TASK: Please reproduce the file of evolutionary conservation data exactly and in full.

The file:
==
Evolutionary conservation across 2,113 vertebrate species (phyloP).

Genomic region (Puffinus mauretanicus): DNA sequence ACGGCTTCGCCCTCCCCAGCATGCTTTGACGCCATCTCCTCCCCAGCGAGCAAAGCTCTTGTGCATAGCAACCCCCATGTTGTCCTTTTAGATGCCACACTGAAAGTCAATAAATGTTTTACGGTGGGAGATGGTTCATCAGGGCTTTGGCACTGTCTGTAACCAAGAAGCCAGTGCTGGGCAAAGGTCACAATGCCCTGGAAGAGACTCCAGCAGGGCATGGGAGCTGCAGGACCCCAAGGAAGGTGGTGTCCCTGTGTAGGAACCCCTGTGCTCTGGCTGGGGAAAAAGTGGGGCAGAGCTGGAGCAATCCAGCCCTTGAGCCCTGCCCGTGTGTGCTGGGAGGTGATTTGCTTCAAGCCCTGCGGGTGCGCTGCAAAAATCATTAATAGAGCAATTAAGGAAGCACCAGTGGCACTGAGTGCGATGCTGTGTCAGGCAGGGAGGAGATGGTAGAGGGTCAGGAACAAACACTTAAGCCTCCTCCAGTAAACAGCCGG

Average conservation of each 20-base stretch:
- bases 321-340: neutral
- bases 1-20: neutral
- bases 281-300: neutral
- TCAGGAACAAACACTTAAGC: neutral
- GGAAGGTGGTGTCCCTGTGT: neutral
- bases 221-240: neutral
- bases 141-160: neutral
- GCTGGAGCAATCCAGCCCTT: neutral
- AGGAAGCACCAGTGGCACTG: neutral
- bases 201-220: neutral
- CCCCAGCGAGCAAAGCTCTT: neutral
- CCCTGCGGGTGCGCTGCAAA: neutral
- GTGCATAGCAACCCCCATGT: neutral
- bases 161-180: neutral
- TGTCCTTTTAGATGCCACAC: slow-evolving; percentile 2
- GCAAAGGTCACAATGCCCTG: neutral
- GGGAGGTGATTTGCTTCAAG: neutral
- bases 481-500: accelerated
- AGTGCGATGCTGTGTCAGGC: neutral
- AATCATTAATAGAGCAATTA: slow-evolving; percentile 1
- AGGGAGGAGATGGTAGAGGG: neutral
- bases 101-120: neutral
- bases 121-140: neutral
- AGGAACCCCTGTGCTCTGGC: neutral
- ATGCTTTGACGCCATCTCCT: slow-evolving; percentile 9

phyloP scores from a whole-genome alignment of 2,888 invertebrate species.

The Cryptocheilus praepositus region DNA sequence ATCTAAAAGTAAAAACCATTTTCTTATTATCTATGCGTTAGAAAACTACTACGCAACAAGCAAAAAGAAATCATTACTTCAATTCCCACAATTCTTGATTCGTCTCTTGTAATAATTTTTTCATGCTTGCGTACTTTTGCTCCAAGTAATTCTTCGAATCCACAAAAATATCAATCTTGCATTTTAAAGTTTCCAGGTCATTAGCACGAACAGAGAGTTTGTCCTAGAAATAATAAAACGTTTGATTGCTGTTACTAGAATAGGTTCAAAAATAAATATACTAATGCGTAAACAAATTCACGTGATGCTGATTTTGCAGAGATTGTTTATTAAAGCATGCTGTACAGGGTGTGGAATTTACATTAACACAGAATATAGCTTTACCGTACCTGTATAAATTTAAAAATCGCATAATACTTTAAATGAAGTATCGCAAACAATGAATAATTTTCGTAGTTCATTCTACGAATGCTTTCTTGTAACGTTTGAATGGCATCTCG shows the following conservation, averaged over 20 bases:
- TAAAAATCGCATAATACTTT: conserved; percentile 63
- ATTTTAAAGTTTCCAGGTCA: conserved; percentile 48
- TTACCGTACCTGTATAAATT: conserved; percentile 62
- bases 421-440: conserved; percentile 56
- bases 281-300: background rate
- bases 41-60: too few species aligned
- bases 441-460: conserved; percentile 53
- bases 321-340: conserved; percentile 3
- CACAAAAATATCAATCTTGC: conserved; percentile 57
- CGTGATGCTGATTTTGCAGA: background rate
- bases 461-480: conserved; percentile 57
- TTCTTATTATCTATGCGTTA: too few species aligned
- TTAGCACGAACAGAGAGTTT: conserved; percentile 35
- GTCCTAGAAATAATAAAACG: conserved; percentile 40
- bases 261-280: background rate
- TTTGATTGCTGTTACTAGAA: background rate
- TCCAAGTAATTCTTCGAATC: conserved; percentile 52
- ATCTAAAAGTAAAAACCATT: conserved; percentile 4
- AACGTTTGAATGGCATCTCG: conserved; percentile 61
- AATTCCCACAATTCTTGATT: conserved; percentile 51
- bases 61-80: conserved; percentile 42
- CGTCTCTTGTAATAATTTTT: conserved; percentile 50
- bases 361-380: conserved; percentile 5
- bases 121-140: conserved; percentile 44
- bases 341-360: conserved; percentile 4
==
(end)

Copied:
Evolutionary conservation across 2,113 vertebrate species (phyloP).

Genomic region (Puffinus mauretanicus): DNA sequence ACGGCTTCGCCCTCCCCAGCATGCTTTGACGCCATCTCCTCCCCAGCGAGCAAAGCTCTTGTGCATAGCAACCCCCATGTTGTCCTTTTAGATGCCACACTGAAAGTCAATAAATGTTTTACGGTGGGAGATGGTTCATCAGGGCTTTGGCACTGTCTGTAACCAAGAAGCCAGTGCTGGGCAAAGGTCACAATGCCCTGGAAGAGACTCCAGCAGGGCATGGGAGCTGCAGGACCCCAAGGAAGGTGGTGTCCCTGTGTAGGAACCCCTGTGCTCTGGCTGGGGAAAAAGTGGGGCAGAGCTGGAGCAATCCAGCCCTTGAGCCCTGCCCGTGTGTGCTGGGAGGTGATTTGCTTCAAGCCCTGCGGGTGCGCTGCAAAAATCATTAATAGAGCAATTAAGGAAGCACCAGTGGCACTGAGTGCGATGCTGTGTCAGGCAGGGAGGAGATGGTAGAGGGTCAGGAACAAACACTTAAGCCTCCTCCAGTAAACAGCCGG

Average conservation of each 20-base stretch:
- bases 321-340: neutral
- bases 1-20: neutral
- bases 281-300: neutral
- TCAGGAACAAACACTTAAGC: neutral
- GGAAGGTGGTGTCCCTGTGT: neutral
- bases 221-240: neutral
- bases 141-160: neutral
- GCTGGAGCAATCCAGCCCTT: neutral
- AGGAAGCACCAGTGGCACTG: neutral
- bases 201-220: neutral
- CCCCAGCGAGCAAAGCTCTT: neutral
- CCCTGCGGGTGCGCTGCAAA: neutral
- GTGCATAGCAACCCCCATGT: neutral
- bases 161-180: neutral
- TGTCCTTTTAGATGCCACAC: slow-evolving; percentile 2
- GCAAAGGTCACAATGCCCTG: neutral
- GGGAGGTGATTTGCTTCAAG: neutral
- bases 481-500: accelerated
- AGTGCGATGCTGTGTCAGGC: neutral
- AATCATTAATAGAGCAATTA: slow-evolving; percentile 1
- AGGGAGGAGATGGTAGAGGG: neutral
- bases 101-120: neutral
- bases 121-140: neutral
- AGGAACCCCTGTGCTCTGGC: neutral
- ATGCTTTGACGCCATCTCCT: slow-evolving; percentile 9

phyloP scores from a whole-genome alignment of 2,888 invertebrate species.

The Cryptocheilus praepositus region DNA sequence ATCTAAAAGTAAAAACCATTTTCTTATTATCTATGCGTTAGAAAACTACTACGCAACAAGCAAAAAGAAATCATTACTTCAATTCCCACAATTCTTGATTCGTCTCTTGTAATAATTTTTTCATGCTTGCGTACTTTTGCTCCAAGTAATTCTTCGAATCCACAAAAATATCAATCTTGCATTTTAAAGTTTCCAGGTCATTAGCACGAACAGAGAGTTTGTCCTAGAAATAATAAAACGTTTGATTGCTGTTACTAGAATAGGTTCAAAAATAAATATACTAATGCGTAAACAAATTCACGTGATGCTGATTTTGCAGAGATTGTTTATTAAAGCATGCTGTACAGGGTGTGGAATTTACATTAACACAGAATATAGCTTTACCGTACCTGTATAAATTTAAAAATCGCATAATACTTTAAATGAAGTATCGCAAACAATGAATAATTTTCGTAGTTCATTCTACGAATGCTTTCTTGTAACGTTTGAATGGCATCTCG shows the following conservation, averaged over 20 bases:
- TAAAAATCGCATAATACTTT: conserved; percentile 63
- ATTTTAAAGTTTCCAGGTCA: conserved; percentile 48
- TTACCGTACCTGTATAAATT: conserved; percentile 62
- bases 421-440: conserved; percentile 56
- bases 281-300: background rate
- bases 41-60: too few species aligned
- bases 441-460: conserved; percentile 53
- bases 321-340: conserved; percentile 3
- CACAAAAATATCAATCTTGC: conserved; percentile 57
- CGTGATGCTGATTTTGCAGA: background rate
- bases 461-480: conserved; percentile 57
- TTCTTATTATCTATGCGTTA: too few species aligned
- TTAGCACGAACAGAGAGTTT: conserved; percentile 35
- GTCCTAGAAATAATAAAACG: conserved; percentile 40
- bases 261-280: background rate
- TTTGATTGCTGTTACTAGAA: background rate
- TCCAAGTAATTCTTCGAATC: conserved; percentile 52
- ATCTAAAAGTAAAAACCATT: conserved; percentile 4
- AACGTTTGAATGGCATCTCG: conserved; percentile 61
- AATTCCCACAATTCTTGATT: conserved; percentile 51
- bases 61-80: conserved; percentile 42
- CGTCTCTTGTAATAATTTTT: conserved; percentile 50
- bases 361-380: conserved; percentile 5
- bases 121-140: conserved; percentile 44
- bases 341-360: conserved; percentile 4